2021 LEGISLATIVE UPDATE WEEK 11
Legislators met for two legislative days – Tuesday and Thursday – during the 11th week of the 2021 Regular Legislative Session. Numerous House and Senate committees held meetings on Tuesday, Wednesday, and Thursday, a mark that the session is now in the homestretch.
Representatives and Senators dealt with a variety of topics this week that deserve attention in this report, including legislation related to transgender students, call centers, gaming, medical marijuana, expungement of criminal records, and the Second Amendment. But there was at least one moment of levity this week involving, of all things, a vegetable.
A New State Symbol
Every state, including Alabama, pays tribute to its heritage by bestowing upon a variety of items an “official state” title. In fact, an entire chapter of Alabama law is dedicated to our various state symbols, which range from items as general and well known as the official state flag to items as specific and unusual as the state’s official championship horseshoe tournament, which, so you’re aware, is held each fall in Stockton. Tuesday night, the Alabama Legislature added the latest item to the list of state symbols by passing Senate Bill 171, a bill sponsored by Sen. Garlan Gudger of Cullman naming the sweet potato as the state’s official vegetable.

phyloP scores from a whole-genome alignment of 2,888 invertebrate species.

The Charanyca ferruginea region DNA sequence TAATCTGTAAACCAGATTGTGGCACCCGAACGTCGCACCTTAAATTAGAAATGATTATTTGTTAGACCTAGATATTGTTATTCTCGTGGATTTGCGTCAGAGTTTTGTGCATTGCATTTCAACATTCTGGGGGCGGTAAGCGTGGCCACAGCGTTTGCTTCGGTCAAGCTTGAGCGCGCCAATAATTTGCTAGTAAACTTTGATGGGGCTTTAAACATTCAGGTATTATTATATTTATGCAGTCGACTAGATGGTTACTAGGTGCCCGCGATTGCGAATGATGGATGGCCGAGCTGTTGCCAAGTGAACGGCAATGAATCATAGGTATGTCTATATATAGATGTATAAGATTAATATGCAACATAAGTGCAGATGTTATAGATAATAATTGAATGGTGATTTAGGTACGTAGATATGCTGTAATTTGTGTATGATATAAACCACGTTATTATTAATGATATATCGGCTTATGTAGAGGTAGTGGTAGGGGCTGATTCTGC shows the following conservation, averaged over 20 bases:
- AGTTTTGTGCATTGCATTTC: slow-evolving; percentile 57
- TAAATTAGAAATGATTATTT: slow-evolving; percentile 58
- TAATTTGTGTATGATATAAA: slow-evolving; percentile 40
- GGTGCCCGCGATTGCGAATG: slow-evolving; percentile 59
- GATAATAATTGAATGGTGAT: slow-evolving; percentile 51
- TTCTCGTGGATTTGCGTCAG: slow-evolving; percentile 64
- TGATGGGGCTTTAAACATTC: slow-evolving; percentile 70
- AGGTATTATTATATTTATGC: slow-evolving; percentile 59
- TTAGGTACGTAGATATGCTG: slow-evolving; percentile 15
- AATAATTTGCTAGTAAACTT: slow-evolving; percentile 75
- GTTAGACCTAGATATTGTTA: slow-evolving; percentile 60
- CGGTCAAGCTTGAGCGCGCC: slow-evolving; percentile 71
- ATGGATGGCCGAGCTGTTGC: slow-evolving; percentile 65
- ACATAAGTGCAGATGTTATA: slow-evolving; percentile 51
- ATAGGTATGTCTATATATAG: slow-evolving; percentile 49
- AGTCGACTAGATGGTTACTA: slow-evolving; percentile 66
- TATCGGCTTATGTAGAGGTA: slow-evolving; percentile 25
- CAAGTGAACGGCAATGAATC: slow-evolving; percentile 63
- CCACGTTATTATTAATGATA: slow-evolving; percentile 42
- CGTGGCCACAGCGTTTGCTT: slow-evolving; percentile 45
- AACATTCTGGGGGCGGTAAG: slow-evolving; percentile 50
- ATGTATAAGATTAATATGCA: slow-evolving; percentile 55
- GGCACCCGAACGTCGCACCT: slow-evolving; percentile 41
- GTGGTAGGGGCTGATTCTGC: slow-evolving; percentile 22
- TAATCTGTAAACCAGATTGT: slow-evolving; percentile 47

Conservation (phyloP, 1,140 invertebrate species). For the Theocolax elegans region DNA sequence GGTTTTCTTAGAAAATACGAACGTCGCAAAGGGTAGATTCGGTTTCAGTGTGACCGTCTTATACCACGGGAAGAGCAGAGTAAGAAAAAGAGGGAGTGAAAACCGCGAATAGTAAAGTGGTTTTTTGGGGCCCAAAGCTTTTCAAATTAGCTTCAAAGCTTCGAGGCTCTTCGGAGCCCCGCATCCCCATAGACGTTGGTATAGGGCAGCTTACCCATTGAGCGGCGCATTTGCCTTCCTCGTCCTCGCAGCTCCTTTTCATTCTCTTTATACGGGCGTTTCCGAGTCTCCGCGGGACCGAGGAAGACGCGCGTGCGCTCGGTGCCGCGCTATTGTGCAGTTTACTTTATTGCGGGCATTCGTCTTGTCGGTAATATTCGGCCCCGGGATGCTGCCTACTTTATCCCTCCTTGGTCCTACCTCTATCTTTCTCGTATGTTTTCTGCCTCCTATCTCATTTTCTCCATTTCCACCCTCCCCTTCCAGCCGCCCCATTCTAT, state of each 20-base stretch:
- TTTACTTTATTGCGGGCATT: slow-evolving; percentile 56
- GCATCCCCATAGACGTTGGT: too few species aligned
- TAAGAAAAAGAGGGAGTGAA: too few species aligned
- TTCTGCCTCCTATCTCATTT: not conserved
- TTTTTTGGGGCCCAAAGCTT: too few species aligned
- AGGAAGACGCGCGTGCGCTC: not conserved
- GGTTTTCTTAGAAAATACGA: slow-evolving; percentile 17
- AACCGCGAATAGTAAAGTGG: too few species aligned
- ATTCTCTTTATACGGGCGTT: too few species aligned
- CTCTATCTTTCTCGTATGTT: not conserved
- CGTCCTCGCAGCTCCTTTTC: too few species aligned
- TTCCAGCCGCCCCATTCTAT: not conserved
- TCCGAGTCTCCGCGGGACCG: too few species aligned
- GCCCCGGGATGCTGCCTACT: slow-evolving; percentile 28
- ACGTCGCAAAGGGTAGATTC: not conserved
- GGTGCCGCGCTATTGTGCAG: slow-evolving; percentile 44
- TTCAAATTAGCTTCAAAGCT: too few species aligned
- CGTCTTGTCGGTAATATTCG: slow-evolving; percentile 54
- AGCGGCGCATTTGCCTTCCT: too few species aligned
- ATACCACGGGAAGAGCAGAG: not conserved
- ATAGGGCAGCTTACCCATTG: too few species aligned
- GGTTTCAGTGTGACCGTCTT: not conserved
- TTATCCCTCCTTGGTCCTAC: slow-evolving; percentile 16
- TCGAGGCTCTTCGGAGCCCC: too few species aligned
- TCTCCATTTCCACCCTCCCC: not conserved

While these bills always bring about moments of levity, Tuesday’s debate in the house, led by Rep. Randall Shedd of Cullman, took a bit longer than you might think. Many legislators took to the microphone to discuss why other vegetables deserved that title – there seem to be some okra fans among our elected officials – and how Wiregrass area farming was saved by the peanut. Like most recent bills of this type, the genesis for this legislation came from a classroom, this time the homeschool classroom of Kristin Smith of Harvest, Alabama.
Youth Sports Bill